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There are vans to rent just about anywhere you need one – so you can take one on a road trip from your home area, or you can fly somewhere awesome and pick one up when you get there

Enjoyed this post?

  • I think this is a great life style option for many young people. Years ago it was possible to head over to Europe and move around by staying in different youth hostels at a very, very low cost. That can still be done but at a maximum of 3 months. This ‘van life’ option lets young people test their independance and get amazing life experiences for 3 months or longer. Fantastic!

  • I’m a 40 year old man and have recently separated from my partner of ten (10) years and am currently residing I’m my, what once was our family home of which I have sold and am awaiting an exchange date. I was planning on renting for a year but now considering van life instead to find myself again and go back to basics. I love the outdoors & love to travel. I’m based in the U.K. and am wondering where do I start with making this happen other than getting a can of course – any advice welcome


    • Hi Tony, that’s quite a transition! I hope you will find that slimming down your life is a great way to reconnect with yourself and recalibrate what you find meaningful. Although we run a van build website, we’ll be the first to tell you that you really don’t need much to live in a van. Don’t get hung up on creating a fancy, elaborate build, especially if that turns into something that holds you back from the road. You’d be surprised how barebones of a setup you really need, and you can always add and expand later. Now is also a great opportunity to rid yourself of anything you don’t need, which is a great way to remove psychological weight, and also help your finances since you can sell things and you won’t have to store them while you’re in your van. Other than that – just trust yourself and go for it!

      Hope that helps, and best of luck!


  • Great article, but the part about using Rover as a pet sitter really worries me. Yes, anything can happen w/a dog at a pet sitter, and there are exceptions to everything, but Rover is not a company w/a good track record. A neighbors relative just had their dog killed by a rover sitter this week. If you google rover dog deaths you will see story after horrible story of pets being injured or killed by a rover sitter. Their sitters are not vetted enough. I run a pet business and have applied w/rover just to see their process and it’s not enough to trust your pet to their care. There are many local pet sitting options all across the country with experienced sitters that are bonded and insured and have years of experience caring for animals. I beg people to search them out, ask for references and find a solid sitter for your pets if you are in need on the road or even if you live in a home/apartment.

    • Hello, thanks for commenting. Stories like that are unfortunate and heartbreaking. We’ve found that with any peer-to-peer service like Rover, Airbnb, etc, it’s definitely a requirement to vet the people we’re dealing with ourselves and not trust that the service has done so. When we put our dogs up with a Rover, we have our own vetting process with potential sitters, and we suggest that everyone vet themselves any dog sitter (Rover or not) that they’re considering leaving their dogs with. We use and recommend Rover because it’s the best way we’ve found to connect with dog sitters on the road, and we’ve had the best luck finding sitters at shorter notice and with flexible scheduling vs other options. However, we never make the assumption that just because someone is on Rover that we want them watching our dogs. We will make this clearer in our content.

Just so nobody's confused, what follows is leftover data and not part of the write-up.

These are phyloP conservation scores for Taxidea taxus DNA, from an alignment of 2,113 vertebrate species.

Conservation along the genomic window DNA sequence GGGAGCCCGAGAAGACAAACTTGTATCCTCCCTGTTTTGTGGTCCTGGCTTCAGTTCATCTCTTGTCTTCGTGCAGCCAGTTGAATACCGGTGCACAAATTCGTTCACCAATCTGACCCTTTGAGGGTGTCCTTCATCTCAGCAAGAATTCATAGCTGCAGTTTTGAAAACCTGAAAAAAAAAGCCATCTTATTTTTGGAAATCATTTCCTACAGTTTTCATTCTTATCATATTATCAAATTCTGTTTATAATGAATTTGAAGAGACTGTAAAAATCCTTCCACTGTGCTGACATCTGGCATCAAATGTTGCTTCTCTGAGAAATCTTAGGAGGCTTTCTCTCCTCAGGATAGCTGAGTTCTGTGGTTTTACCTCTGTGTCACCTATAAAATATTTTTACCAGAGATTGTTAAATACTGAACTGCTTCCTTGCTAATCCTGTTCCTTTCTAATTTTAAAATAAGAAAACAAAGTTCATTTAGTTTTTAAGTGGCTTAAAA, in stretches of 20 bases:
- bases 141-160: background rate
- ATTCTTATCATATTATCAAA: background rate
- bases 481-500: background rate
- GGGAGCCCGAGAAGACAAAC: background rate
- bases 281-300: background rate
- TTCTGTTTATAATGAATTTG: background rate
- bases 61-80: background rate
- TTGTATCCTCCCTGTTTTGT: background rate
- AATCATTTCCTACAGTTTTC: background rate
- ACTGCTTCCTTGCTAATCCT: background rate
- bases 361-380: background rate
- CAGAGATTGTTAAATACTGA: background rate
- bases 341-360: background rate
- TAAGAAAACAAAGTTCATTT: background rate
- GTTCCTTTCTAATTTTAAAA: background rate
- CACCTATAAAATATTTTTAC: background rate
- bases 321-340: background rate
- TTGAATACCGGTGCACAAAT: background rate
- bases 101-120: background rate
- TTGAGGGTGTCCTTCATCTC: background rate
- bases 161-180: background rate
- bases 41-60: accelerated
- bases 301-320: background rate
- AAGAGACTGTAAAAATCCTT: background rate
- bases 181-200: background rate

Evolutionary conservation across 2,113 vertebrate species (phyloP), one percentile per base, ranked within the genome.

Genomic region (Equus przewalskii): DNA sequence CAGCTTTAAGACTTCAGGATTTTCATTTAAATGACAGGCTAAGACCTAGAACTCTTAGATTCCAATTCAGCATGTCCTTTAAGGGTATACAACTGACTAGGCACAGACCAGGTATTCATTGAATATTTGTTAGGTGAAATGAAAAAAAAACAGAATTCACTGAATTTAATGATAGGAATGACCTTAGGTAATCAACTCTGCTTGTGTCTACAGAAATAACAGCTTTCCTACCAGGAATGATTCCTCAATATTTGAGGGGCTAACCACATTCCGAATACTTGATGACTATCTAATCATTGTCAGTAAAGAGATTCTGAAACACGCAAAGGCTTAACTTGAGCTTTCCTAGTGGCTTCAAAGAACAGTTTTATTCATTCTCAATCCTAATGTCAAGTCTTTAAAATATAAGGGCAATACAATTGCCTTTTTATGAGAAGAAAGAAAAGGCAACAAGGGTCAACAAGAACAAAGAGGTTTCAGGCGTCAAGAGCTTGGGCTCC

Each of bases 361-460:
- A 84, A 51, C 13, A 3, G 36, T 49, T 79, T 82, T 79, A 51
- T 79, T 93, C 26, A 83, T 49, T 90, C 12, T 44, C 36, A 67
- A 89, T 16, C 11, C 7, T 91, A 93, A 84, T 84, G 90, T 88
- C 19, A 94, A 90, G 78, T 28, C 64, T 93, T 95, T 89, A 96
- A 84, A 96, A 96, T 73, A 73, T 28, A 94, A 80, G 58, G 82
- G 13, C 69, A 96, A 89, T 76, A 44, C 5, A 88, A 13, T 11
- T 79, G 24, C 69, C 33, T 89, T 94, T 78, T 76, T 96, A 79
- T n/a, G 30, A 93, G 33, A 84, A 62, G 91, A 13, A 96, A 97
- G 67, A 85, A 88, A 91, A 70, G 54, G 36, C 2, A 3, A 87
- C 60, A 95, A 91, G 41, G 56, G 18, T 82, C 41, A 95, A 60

• Good article, lots of very useful info. I’m currently planning out my vanlife which is being driven (ha!) by the fact I no longer love my wife.

    I work in stable employment, where I have access to several sites and full facilities in the offices. My plan is to buy a long wheel base van and get it converted without the wife knowing. Once it’s done, I intend to have a long conversation with her and tell her I’m leaving. Financially, she’ll be rock solid and I don’t intend to take / ask for anything, as she earns far more than me.

    Then rather than just starting again in the same old lifestyle, I can forego a house and just live out my van at work, travelling on days off.

    I’m so excited! Definitely a step in the opposite direction from as someone said in another comment, the young millennials living the Instagram life!!

    • Hi Cal, so glad the article was helpful! Sounds like you have quite the transition planned. We wish you the best of luck finding your way on this path.


  • You talk about how loneliness is not a big problem for you, but then you are a couple doing this together, correct? I am a single man. Of course i would like to find a lady someday 🙂 But I also am tired of my localized, same day today as yesterday’s existence. But in my pursuit of happiness these days, it includes finding a mate. I am 52. Although it doesn’t seem to be working local, I wonder if being so nomadic might make it worse, or at least feel worse due to the constant change uin location. How would you best advise me to approach this issue?